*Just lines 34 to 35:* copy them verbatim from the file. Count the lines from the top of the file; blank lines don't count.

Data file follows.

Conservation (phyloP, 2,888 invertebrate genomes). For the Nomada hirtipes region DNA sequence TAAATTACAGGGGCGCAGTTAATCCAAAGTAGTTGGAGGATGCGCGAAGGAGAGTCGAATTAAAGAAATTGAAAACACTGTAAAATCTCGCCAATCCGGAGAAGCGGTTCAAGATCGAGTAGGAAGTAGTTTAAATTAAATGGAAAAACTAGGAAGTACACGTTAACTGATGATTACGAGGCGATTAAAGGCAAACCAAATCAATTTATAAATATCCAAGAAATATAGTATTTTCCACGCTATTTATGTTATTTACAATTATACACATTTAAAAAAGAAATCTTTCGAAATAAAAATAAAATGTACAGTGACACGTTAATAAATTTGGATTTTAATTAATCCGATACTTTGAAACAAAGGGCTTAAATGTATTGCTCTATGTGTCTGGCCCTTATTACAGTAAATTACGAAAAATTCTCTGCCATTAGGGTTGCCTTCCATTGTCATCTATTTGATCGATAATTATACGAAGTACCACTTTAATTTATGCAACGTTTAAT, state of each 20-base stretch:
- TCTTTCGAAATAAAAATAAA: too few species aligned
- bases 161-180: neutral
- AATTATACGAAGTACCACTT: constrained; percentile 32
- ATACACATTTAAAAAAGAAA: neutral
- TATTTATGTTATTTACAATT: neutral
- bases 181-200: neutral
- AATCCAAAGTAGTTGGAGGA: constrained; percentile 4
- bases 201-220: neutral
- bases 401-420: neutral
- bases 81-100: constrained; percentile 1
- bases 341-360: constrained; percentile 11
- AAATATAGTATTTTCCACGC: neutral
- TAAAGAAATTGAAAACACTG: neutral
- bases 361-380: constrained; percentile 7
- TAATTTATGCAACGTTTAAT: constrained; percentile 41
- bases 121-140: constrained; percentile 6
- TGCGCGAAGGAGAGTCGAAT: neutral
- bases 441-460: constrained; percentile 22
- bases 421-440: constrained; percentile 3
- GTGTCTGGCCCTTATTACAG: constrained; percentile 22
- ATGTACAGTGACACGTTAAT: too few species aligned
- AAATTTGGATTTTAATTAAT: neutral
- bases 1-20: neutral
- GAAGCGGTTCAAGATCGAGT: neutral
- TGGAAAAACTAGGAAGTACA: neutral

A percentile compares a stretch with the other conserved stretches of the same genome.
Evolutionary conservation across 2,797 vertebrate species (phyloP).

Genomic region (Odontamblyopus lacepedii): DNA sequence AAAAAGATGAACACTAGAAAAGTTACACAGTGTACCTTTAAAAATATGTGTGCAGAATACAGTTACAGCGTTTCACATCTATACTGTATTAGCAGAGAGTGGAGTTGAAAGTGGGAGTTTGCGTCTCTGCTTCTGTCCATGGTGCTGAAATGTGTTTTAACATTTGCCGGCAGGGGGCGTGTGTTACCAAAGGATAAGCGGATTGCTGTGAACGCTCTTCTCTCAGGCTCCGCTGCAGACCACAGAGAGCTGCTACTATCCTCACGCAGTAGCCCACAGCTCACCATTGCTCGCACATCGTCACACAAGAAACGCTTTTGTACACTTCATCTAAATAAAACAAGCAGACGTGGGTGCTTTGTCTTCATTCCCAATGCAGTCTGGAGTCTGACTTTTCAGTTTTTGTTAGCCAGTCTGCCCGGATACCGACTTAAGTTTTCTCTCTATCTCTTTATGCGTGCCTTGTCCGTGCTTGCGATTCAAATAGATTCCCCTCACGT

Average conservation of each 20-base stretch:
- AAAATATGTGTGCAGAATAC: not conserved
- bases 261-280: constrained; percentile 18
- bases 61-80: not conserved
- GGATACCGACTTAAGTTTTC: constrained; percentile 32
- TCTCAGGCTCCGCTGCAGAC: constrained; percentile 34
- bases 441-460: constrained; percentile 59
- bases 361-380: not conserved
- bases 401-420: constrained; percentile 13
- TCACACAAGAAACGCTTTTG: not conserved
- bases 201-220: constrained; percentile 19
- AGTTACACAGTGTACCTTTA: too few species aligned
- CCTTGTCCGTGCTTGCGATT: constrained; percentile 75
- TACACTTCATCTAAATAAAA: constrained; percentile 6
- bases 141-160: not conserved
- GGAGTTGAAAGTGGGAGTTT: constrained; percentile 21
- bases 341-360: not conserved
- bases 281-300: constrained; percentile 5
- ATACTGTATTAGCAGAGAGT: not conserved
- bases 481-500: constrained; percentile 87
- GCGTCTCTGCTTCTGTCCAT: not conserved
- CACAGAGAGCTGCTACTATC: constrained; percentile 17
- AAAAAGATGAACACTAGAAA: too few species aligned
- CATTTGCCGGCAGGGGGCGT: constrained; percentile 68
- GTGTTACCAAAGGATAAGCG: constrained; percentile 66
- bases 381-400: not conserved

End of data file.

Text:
- GGATACCGACTTAAGTTTTC: constrained; percentile 32
- TCTCAGGCTCCGCTGCAGAC: constrained; percentile 34